Question: Help! I am not sure if it is good to share my emotions with others!
Answer: Emotions are part and parcel of our life. When we share these emotions with other people it can help release the built up tension of our daily stresses, make us more relaxed and also feel closer to other people with whom we are sharing our feelings. It gives us an opportunity to understand ourselves and our feelings better, and also see a situation in a new light. Our close people can give us newer perspectives too when we share our feelings with them. When we share happy feelings, it can often rub upon everyone and uplift our mood as well as their mood.
Question: What about negative emotions?
Answer: Yes, even sharing negative emotions has beneficial effect on our physical and mental health. But how we share such feelings can influence how others react or respond, and thus it is especially important to take care of our communication when we are sharing our negative feelings. When we just explode and let everything come out, it may hurt others and make situations complicated for everyone around. Thus it is important to try and reduce the intensity of our extremely intense emotions and then share them in a manner which serves to bring attention towards an important issue, build deeper understanding with others, solve problems and meet the needs of everyone.
Question: When I talk about my feelings, sometimes people do not respond well.
Answer: Although it is good to share our feelings, we have to make a judgement what, when, where, how and with whom to share our feelings. It is not advisable to share all our feelings, with everyone, anywhere, at any point of time in an impulsive manner, because not everyone is in a receptive state of mind, all the time.
Sharing our negative experiences and emotions is not unhealthy in itself but it can come with its own social costs. Hence, we need to be selective and non-impulsive in sharing so that it does not put us in a social awkward situations or results in a social disadvantage for us, especially when sharing beyond our immediate very close circle of relationships.
Repeated sharing of the same issues and concerns is not uncommon but it can at times strain those who wish to help but are simply not having enough emotional resources or energy to be able to do that. Moreover, though you may experience a need to share repeatedly, you may not always find that repeated sharing to be helping. This would suggest that you need to explore other resources to deal with the issue/emotions (e.g. maintaining a journal, learning some practices to soothe yourself, enhance a sense of calmness and/or talking to a counsellor). This is not to suggest that we should avoid sharing our negative emotions and always deal with them ourselves. Relationships thrive on a sense of mutual sharing and a sense of give and take. Thus it helps to be aware as to how often we use someone as a sounding board vis.- a- vis. we act as a sounding board for that person. Although at one point, one person may be more of a giver /listener than a receiver, there is often the scope to balance this out in the longer run.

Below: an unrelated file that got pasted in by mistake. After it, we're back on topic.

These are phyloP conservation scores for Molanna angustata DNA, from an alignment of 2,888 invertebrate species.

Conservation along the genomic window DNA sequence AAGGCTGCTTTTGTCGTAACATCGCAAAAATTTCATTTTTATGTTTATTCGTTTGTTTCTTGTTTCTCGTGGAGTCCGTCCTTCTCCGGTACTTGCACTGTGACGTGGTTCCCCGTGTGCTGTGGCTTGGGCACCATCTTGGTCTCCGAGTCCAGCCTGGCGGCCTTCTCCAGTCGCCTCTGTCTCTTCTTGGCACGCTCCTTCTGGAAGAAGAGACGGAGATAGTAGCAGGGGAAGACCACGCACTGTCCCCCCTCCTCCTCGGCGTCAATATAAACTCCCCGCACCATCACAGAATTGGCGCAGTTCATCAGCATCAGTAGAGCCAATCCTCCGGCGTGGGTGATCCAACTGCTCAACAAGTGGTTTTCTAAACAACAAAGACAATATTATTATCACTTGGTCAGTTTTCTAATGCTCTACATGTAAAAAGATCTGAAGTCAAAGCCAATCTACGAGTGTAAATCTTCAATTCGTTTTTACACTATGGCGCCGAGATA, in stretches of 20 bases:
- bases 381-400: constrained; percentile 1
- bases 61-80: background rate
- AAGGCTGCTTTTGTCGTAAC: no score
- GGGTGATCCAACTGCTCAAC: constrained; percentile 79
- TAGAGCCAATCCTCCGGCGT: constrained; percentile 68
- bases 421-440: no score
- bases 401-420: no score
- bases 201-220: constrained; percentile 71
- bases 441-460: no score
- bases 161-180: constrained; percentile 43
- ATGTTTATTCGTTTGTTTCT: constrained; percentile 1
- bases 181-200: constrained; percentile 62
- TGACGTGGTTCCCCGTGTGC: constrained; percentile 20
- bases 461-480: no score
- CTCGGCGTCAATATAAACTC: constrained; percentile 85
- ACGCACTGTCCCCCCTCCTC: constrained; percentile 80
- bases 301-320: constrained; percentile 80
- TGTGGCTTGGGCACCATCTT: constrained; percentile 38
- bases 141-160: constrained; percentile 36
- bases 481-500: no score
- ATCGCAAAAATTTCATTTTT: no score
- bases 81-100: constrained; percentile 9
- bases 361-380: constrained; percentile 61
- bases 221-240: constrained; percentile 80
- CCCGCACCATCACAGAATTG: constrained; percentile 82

We need to remember that those with whom we choose to share may have a different opinion, which may come from their own life experiences. Knowing this reduce the chance of being disappointed and also opens the possibility of seeing things from new angles.
Question: Can we share our negative feelings with someone with whom we have an issue or is it better to keep it to ourselves.
Answer: Yes, it might help to share your feelings with the person with whom you might be having an issue. It is important to remember in such situations that you are trying to build a larger understanding and finding a solution which works for both and not just telling the other person that how s/he is contributing to your problems. If the manner in which we share our negative feelings communicates to others that they are responsible for it, it may result in the other person trying to defend themselves. Therefore it is important to take ownership of our feelings when we try to communicate it with others. We also need to be specific and not use over-general statements or bring past grievances into current discussion. Further it helps when along with sharing our negative emotions, we also share some solutions.
Expert: Dr Jyotsna Agrawal
Dr Jyotsna is assistant professor of Positive Psychology at the Dept. of Clinical Psychology, NIMHANS, Bangalore